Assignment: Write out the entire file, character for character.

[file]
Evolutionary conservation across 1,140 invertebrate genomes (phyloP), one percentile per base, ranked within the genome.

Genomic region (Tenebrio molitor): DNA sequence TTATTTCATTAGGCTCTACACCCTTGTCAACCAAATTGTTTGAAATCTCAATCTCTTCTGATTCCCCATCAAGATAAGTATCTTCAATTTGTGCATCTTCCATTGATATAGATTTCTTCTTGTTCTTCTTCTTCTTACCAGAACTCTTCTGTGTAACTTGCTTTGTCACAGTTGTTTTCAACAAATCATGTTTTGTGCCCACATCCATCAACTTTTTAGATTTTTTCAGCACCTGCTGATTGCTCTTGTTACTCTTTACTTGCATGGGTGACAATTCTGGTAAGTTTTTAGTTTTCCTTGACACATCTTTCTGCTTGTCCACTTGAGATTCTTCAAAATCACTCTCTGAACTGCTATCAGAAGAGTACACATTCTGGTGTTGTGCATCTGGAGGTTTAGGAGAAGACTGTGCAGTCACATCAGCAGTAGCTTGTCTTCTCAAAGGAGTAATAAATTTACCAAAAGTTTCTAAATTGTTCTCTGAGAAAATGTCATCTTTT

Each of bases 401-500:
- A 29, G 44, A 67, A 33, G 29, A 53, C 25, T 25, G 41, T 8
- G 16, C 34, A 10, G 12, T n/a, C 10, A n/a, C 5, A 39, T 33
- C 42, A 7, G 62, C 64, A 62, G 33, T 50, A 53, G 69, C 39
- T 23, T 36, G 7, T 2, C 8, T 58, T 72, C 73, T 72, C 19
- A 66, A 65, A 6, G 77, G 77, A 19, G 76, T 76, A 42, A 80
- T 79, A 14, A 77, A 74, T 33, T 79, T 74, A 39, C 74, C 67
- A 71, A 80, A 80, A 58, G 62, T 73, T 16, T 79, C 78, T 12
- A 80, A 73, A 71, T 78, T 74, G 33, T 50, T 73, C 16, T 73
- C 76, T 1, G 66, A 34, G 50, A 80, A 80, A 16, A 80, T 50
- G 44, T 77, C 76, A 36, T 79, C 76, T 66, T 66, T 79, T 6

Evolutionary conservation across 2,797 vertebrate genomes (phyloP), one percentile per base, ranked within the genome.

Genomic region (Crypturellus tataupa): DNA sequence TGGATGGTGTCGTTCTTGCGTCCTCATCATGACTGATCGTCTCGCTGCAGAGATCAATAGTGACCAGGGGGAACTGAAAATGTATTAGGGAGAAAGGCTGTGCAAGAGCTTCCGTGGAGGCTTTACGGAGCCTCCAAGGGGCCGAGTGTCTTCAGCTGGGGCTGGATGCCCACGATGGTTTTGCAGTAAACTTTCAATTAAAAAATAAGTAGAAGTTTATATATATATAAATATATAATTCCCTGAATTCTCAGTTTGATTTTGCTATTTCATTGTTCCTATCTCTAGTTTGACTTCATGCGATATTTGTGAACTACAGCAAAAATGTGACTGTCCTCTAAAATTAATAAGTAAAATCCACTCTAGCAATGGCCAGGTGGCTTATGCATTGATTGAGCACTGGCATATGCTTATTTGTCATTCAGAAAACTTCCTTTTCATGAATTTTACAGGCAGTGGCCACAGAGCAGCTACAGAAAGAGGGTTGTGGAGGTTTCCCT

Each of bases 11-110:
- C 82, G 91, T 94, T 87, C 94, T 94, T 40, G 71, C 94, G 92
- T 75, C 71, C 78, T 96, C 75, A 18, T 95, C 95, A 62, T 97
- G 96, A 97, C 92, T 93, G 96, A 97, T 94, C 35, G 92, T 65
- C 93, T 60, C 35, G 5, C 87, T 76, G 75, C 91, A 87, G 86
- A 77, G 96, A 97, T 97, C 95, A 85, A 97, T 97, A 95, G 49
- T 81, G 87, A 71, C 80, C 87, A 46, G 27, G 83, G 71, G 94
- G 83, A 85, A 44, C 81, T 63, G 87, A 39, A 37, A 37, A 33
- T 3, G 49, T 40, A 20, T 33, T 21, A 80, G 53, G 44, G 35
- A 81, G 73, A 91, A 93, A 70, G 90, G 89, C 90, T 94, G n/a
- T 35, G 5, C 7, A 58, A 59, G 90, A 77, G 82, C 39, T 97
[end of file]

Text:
Evolutionary conservation across 1,140 invertebrate genomes (phyloP), one percentile per base, ranked within the genome.

Genomic region (Tenebrio molitor): DNA sequence TTATTTCATTAGGCTCTACACCCTTGTCAACCAAATTGTTTGAAATCTCAATCTCTTCTGATTCCCCATCAAGATAAGTATCTTCAATTTGTGCATCTTCCATTGATATAGATTTCTTCTTGTTCTTCTTCTTCTTACCAGAACTCTTCTGTGTAACTTGCTTTGTCACAGTTGTTTTCAACAAATCATGTTTTGTGCCCACATCCATCAACTTTTTAGATTTTTTCAGCACCTGCTGATTGCTCTTGTTACTCTTTACTTGCATGGGTGACAATTCTGGTAAGTTTTTAGTTTTCCTTGACACATCTTTCTGCTTGTCCACTTGAGATTCTTCAAAATCACTCTCTGAACTGCTATCAGAAGAGTACACATTCTGGTGTTGTGCATCTGGAGGTTTAGGAGAAGACTGTGCAGTCACATCAGCAGTAGCTTGTCTTCTCAAAGGAGTAATAAATTTACCAAAAGTTTCTAAATTGTTCTCTGAGAAAATGTCATCTTTT

Each of bases 401-500:
- A 29, G 44, A 67, A 33, G 29, A 53, C 25, T 25, G 41, T 8
- G 16, C 34, A 10, G 12, T n/a, C 10, A n/a, C 5, A 39, T 33
- C 42, A 7, G 62, C 64, A 62, G 33, T 50, A 53, G 69, C 39
- T 23, T 36, G 7, T 2, C 8, T 58, T 72, C 73, T 72, C 19
- A 66, A 65, A 6, G 77, G 77, A 19, G 76, T 76, A 42, A 80
- T 79, A 14, A 77, A 74, T 33, T 79, T 74, A 39, C 74, C 67
- A 71, A 80, A 80, A 58, G 62, T 73, T 16, T 79, C 78, T 12
- A 80, A 73, A 71, T 78, T 74, G 33, T 50, T 73, C 16, T 73
- C 76, T 1, G 66, A 34, G 50, A 80, A 80, A 16, A 80, T 50
- G 44, T 77, C 76, A 36, T 79, C 76, T 66, T 66, T 79, T 6

Evolutionary conservation across 2,797 vertebrate genomes (phyloP), one percentile per base, ranked within the genome.

Genomic region (Crypturellus tataupa): DNA sequence TGGATGGTGTCGTTCTTGCGTCCTCATCATGACTGATCGTCTCGCTGCAGAGATCAATAGTGACCAGGGGGAACTGAAAATGTATTAGGGAGAAAGGCTGTGCAAGAGCTTCCGTGGAGGCTTTACGGAGCCTCCAAGGGGCCGAGTGTCTTCAGCTGGGGCTGGATGCCCACGATGGTTTTGCAGTAAACTTTCAATTAAAAAATAAGTAGAAGTTTATATATATATAAATATATAATTCCCTGAATTCTCAGTTTGATTTTGCTATTTCATTGTTCCTATCTCTAGTTTGACTTCATGCGATATTTGTGAACTACAGCAAAAATGTGACTGTCCTCTAAAATTAATAAGTAAAATCCACTCTAGCAATGGCCAGGTGGCTTATGCATTGATTGAGCACTGGCATATGCTTATTTGTCATTCAGAAAACTTCCTTTTCATGAATTTTACAGGCAGTGGCCACAGAGCAGCTACAGAAAGAGGGTTGTGGAGGTTTCCCT

Each of bases 11-110:
- C 82, G 91, T 94, T 87, C 94, T 94, T 40, G 71, C 94, G 92
- T 75, C 71, C 78, T 96, C 75, A 18, T 95, C 95, A 62, T 97
- G 96, A 97, C 92, T 93, G 96, A 97, T 94, C 35, G 92, T 65
- C 93, T 60, C 35, G 5, C 87, T 76, G 75, C 91, A 87, G 86
- A 77, G 96, A 97, T 97, C 95, A 85, A 97, T 97, A 95, G 49
- T 81, G 87, A 71, C 80, C 87, A 46, G 27, G 83, G 71, G 94
- G 83, A 85, A 44, C 81, T 63, G 87, A 39, A 37, A 37, A 33
- T 3, G 49, T 40, A 20, T 33, T 21, A 80, G 53, G 44, G 35
- A 81, G 73, A 91, A 93, A 70, G 90, G 89, C 90, T 94, G n/a
- T 35, G 5, C 7, A 58, A 59, G 90, A 77, G 82, C 39, T 97